Jill Weatherholt

Writing Stories of Love, Faith and Happy Endings While Enjoying the Journey


Under Construction

It’s hard to believe four months have passed since a tiny pipe, under the guest bathroom sink, burst and flooded our house. I’m happy to report the last of the repairs have been completed and we now have our house back. As a person who thrives on routine and order in her life, it was the longest four months ever.
Our life revolved around estimates, hardwood and carpet samples, contractors, piles of debris and dust that even found it’s way onto the tops of our canned goods, behind the pantry door. To make matters worse, my three designated writing areas in the house were out of commission.

I write best in a decluttered workspace, but during these repairs our house was nothing but clutter. For an extended period of time, every item, including our furniture was either in our garage or upstairs.

When I sat down to write, my eyes constantly strayed to the mess surrounding me. I was stressed by the mess and struggled to put words on the page.
One day I realized, this mess was going to be a part of our life for a while, so I had to suck it up and deal with the distractions or break my commitment. There will always be distractions in life that I can use as an excuse not to write. A good writer isn’t necessarily one who writes with the most skill, but one who is able to be consistent with the writing, despite the distractions.

I’ve upheld my commitment made on January 1st to write at least 500 words a day in the face of chaos and destruction. Having done so, I feel prepared to handle any other distractions that cross my path. I got my writing spaces back and I plan to take full advantage of my clutter free surroundings.

How do you deal with distractions?


I wish I could draw

stickPainting is just another way of keeping a diary. ~ Pablo Picasso

My older sister was born with the artistic gene. As a teenager she had a sketch pad full of drawings. She had the innate ability to take a white page and turn it into a work of art. Then there was me, I could barely draw a stick person. I wanted a sketch pad like hers, filled with drawings of animals, cartoon characters and scenery, but I never did.

As we grew, so did her abilities. She could take a pile of dried flowers and turn it into a beautiful arrangement. A piece of plain card stock skillfully transformed into a lovely greeting card, by her creative touch. Ten years ago, she gave me a card making starter kit, to this day, it’s never been opened.

I’ve accepted the fact that I’m not artistic. I’ll never be able to draw a scenic view of the ocean or paint majestic mountains, but that’s okay. We’re all born with our own unique gifts and talents, mine just isn’t drawing.

3rd attempt at drawing my cat I had in my 20's

3rd attempt at drawing, Rudy…yes, she was a cat.

What talent do you wish you had?


No Pinching!

Mama always said life was like a box of chocolates. You never know what you’re gonna get.” ~ Forrest Gump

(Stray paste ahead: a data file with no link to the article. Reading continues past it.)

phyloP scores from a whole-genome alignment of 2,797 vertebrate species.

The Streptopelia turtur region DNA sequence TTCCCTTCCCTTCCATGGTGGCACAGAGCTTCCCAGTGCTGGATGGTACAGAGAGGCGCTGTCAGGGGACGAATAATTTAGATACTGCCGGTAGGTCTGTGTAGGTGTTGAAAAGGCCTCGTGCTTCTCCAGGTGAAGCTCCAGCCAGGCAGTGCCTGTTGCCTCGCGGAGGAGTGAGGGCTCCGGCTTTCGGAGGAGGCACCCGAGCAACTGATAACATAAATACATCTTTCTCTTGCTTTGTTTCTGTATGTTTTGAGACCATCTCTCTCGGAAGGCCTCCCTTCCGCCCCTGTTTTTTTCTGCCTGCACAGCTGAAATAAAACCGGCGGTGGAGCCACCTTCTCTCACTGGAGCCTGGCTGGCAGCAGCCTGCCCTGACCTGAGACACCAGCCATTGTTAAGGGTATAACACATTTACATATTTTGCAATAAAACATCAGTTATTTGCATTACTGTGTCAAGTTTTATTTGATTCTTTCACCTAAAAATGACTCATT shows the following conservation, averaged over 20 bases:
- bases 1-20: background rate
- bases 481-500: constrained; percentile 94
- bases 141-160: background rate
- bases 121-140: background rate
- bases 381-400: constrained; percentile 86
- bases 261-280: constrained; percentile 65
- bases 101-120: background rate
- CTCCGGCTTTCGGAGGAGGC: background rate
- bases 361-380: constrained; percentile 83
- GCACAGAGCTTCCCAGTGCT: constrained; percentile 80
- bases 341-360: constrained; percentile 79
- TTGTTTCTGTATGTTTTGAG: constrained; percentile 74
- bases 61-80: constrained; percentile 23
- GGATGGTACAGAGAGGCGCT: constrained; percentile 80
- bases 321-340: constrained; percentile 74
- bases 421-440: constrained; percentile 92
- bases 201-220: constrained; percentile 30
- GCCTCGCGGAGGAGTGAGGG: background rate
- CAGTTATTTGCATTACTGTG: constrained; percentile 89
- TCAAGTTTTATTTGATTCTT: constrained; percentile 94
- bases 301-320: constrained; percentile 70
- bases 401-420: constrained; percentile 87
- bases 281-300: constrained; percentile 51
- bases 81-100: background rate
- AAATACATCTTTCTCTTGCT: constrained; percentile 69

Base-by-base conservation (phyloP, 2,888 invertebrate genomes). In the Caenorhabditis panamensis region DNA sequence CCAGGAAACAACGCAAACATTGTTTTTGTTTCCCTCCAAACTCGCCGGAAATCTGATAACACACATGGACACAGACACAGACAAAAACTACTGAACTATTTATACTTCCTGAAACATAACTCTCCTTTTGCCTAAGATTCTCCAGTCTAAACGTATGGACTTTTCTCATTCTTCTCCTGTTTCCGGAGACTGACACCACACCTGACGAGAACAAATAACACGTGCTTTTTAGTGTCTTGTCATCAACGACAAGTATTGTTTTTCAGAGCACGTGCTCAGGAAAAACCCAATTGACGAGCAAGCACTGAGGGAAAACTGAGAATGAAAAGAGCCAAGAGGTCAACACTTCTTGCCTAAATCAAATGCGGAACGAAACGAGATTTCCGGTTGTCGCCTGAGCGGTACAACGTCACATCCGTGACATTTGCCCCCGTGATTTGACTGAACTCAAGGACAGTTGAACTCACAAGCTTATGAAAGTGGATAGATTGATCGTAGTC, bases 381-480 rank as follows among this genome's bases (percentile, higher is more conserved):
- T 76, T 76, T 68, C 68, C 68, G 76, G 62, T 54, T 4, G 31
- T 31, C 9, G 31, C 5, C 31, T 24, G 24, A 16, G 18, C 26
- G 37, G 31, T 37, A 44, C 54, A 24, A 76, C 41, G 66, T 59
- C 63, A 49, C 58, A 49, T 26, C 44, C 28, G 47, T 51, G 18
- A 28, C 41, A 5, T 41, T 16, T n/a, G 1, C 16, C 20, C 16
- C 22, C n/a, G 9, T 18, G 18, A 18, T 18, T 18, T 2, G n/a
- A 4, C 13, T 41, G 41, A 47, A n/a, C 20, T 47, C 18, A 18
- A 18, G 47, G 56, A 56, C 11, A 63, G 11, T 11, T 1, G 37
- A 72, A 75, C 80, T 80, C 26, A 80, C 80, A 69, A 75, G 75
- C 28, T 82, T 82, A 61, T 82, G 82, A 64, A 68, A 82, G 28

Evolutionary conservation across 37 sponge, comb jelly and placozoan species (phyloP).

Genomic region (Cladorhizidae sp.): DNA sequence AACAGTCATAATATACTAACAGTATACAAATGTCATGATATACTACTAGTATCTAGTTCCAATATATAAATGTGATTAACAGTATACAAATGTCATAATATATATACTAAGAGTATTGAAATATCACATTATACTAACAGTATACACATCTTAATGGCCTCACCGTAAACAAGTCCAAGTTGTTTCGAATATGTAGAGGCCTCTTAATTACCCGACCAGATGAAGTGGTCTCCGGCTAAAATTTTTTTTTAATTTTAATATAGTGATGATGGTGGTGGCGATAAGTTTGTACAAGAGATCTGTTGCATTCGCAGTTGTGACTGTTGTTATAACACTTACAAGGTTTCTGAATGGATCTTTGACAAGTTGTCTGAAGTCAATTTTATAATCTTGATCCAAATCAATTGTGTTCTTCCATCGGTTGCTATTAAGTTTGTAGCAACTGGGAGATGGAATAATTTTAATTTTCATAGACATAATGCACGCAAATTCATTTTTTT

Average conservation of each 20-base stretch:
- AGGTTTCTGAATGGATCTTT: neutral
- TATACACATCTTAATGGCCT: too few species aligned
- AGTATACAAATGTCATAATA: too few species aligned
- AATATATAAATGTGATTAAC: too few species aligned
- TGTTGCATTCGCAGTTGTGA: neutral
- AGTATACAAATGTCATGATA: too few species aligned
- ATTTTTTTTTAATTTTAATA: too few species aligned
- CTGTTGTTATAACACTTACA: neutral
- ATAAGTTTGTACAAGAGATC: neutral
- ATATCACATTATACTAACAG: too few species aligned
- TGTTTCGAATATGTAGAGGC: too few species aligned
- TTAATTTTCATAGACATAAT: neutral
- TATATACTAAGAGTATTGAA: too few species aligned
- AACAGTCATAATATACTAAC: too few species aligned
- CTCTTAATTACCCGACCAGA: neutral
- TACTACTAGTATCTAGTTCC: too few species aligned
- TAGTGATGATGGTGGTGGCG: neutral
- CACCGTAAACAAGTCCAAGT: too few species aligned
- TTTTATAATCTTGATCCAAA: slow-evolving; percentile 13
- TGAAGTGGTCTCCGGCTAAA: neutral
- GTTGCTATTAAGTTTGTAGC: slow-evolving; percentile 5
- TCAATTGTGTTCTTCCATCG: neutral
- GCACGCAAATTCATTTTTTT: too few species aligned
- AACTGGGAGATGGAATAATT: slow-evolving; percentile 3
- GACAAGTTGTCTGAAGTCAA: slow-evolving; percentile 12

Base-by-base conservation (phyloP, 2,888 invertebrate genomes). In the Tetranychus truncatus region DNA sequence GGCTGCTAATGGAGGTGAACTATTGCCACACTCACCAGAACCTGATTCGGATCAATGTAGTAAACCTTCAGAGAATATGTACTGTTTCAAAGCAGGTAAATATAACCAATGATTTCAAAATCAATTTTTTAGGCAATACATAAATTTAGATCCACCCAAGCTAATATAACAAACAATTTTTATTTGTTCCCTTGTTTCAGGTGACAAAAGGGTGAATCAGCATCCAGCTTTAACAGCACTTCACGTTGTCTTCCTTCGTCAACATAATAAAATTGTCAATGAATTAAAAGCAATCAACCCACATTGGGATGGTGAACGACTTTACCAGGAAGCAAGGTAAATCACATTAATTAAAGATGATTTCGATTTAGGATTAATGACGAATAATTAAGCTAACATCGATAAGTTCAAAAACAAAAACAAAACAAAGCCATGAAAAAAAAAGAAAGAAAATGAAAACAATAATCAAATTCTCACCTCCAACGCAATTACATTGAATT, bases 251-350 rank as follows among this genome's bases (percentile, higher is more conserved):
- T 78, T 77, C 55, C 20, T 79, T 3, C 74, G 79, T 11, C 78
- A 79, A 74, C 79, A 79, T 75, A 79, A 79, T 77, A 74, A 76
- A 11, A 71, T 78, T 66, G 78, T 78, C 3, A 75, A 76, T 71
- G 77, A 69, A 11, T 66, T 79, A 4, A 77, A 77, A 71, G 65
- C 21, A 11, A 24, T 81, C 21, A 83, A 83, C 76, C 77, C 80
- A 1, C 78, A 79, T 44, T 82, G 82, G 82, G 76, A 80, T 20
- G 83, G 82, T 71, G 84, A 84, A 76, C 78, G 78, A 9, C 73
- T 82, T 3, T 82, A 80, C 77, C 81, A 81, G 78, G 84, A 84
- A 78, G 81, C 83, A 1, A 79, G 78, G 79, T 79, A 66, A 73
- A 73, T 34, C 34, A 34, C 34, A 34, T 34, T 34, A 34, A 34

When I was little, I loved to sneak into my mom’s Whitman’s Sampler Assorted Chocolate box, in search of my favorite piece of candy, chocolate coconut. Unfortunately, all of the pieces looked the same to a child’s eye. Despite the label on the inside lid to indicate the location of each chocolate, they were never in the proper place.

Since I didn’t like pieces that squirted a liquid, like the Cherry Cordials or the kind with the unidentifiable jelly, I was forced to pinch it to identify. Sometimes it would take three or four pinches before I could find the coconut.

I never understood why my mom would get angry and yell, “Who’s been pinching the candies?” The pieces were still edible, albeit a little smashed. I later discovered I wasn’t the only one pinching, my father and sister were also pinchers. Since I was the finicky eater in the family, I was always on the receiving end of the accusing eye.

A couple of times, I took my chances and bit into a piece, but those pieces usually ended up hidden in the trash can. Fortunately through the years, my mother developed a taste for better candy. Russell Stover Nuts and Chews replaced the Whitman’s Sampler and in that box, there was never a bad piece.

Happy Valentine’s Day!

What’s your favorite kind of candy?


Swing and a Miss

Hole in one“Diligence is the mother of good luck.” ~ Benjamin Franklin

Seventeen years ago, I played my first round of golf. Unlike many sports, golf is not a team sport; it’s you against the course. As I stood on the tee box, I adjusted my golf glove and prepared myself to hit my first shot. Behind us, I noticed a foursome of men waiting and I got a nervous. I addressed the ball, swung and I missed. In golf, that’s referred to as a “whiff.”

When I began to submit my writing to contests and magazines, I was reminded of that amateur golfer on the first tee box. There was no way to hide my inability, I was completely exposed. It was difficult to leave my comfort zone, hiding behind my laptop. I was no longer writing for my eyes only, I had opened the door for rejection, criticism, but eventually I entered the door to publication.

On July 27, 2002, I had my first and only hole-in-one. I realized so much of it was luck, the ball had to bounce just right and the green had to break perfectly toward the hole. However, if I had given up after that first whiff, I would have never experienced that incredible feeling. When I had my first short story published in 2012, it was more hard work than luck, but like that hole-in-one, it was a great surprise.

Have you ever swung and missed?